I promised myself I wouldn’t do it, but I did it anyway. When the Borders in our town closed in April, I made one last visit. It
was depressing. I didn’t intend to buy anything. There wasn’t much to buy. It now stands dark next to the bustling multi-plex theater.
This week, the last Borders in our region closed its doors. Each week, I’ve received increasingly desperate emails from Borders. The
discounts rose as the closing date neared. I didn’t care about the discounts, but I had to pay one last visit. It was like paying your respects to a deceased old friend.
There were rows of empty shelves. It looked like one of those Soviet-era stores that was out of everything. There was still a limited selection of titles in the Fiction section so I headed there. I found two hard-cover books: Northwest Corner by John Burnham Schwartz and Manhood for
Amateurs by Michael Chabon. I bought both for a total of $10.
Much has been written about the demise of Borders. Some say it was the result of a series of bad business decisions, compounded by
the emergence of Amazon and cheap e-books. It doesn’t really matter to me why Borders failed. I love all bookstores: Waldenbooks, Barnes & Noble, and especially those small, quaint independent bookstores. I made it a point to visit the legendary Powell’s bookstore on both of my trips to Portland, Oregon. What a place—nivrana for book lovers.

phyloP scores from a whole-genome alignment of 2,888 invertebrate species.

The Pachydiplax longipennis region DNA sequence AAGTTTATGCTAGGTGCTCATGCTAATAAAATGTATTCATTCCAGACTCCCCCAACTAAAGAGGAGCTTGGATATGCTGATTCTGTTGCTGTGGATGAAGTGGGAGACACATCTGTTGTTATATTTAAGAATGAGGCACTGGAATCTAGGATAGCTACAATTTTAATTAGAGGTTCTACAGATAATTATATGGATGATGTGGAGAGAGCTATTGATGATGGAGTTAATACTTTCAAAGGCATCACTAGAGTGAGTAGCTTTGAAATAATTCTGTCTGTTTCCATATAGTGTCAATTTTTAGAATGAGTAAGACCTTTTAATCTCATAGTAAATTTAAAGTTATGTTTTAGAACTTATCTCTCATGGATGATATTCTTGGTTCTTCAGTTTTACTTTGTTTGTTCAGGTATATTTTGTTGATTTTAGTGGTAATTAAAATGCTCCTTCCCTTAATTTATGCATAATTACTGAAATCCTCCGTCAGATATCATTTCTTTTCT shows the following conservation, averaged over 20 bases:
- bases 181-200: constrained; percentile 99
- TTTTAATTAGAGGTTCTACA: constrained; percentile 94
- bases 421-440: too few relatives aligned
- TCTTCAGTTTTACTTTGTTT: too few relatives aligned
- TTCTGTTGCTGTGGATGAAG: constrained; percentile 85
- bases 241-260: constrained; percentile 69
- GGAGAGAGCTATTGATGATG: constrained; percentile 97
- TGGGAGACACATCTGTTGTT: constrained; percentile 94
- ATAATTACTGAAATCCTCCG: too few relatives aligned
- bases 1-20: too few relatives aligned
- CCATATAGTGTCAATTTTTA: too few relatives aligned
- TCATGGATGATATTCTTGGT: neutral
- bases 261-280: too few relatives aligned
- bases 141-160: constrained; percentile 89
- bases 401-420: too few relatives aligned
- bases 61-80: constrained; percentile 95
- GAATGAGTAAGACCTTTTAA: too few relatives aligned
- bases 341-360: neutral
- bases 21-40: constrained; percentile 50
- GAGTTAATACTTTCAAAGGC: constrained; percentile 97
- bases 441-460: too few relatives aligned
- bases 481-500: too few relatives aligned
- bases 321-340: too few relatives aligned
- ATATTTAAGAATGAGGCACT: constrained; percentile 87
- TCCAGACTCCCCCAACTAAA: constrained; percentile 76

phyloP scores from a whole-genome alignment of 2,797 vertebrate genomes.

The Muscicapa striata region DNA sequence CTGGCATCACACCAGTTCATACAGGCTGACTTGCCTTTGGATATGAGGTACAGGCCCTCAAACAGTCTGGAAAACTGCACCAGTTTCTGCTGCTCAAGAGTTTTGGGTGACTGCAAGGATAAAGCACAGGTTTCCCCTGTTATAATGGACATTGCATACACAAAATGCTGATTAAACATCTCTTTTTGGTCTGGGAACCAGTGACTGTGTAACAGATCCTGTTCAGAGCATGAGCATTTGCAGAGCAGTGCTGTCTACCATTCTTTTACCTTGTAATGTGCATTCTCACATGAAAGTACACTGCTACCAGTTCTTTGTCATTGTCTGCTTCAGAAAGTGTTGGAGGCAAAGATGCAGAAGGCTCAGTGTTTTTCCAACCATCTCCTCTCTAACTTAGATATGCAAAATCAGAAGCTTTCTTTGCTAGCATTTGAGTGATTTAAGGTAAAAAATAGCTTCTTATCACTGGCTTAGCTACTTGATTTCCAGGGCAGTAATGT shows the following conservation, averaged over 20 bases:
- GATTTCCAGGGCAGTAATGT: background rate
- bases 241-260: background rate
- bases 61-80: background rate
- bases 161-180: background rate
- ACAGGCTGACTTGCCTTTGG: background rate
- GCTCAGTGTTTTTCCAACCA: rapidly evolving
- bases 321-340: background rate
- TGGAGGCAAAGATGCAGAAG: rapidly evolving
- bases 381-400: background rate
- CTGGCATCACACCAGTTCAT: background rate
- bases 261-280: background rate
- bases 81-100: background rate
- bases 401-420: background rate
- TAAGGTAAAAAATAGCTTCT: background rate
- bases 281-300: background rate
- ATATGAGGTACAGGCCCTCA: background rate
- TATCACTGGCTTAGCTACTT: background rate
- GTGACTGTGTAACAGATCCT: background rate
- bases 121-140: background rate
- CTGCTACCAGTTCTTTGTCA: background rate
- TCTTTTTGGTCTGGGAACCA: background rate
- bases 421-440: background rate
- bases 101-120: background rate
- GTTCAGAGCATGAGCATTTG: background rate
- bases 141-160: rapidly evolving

Bookstore closings hurt all writers, but especially those midlist authors who depend on “impulse buys.” I don’t know how many times I’ve walked into a bookstore intending to buy a particular book and walked out with a different book (or two or three).
Last August, my son and I took the train into the city and visited the huge Borders store at 59th Street near Columbus Circle in Manhattan. There were still plenty of books on the shelves and the place was crowded. Looking around, I felt a surge of optimism. There really are a lot of book lovers in the world. Business was brisk; you’d never have guessed the store was closing in a matter of weeks. I don’t even want to think about what the place looks like now.
What are your favorite bookstores? What is the future of bookstores?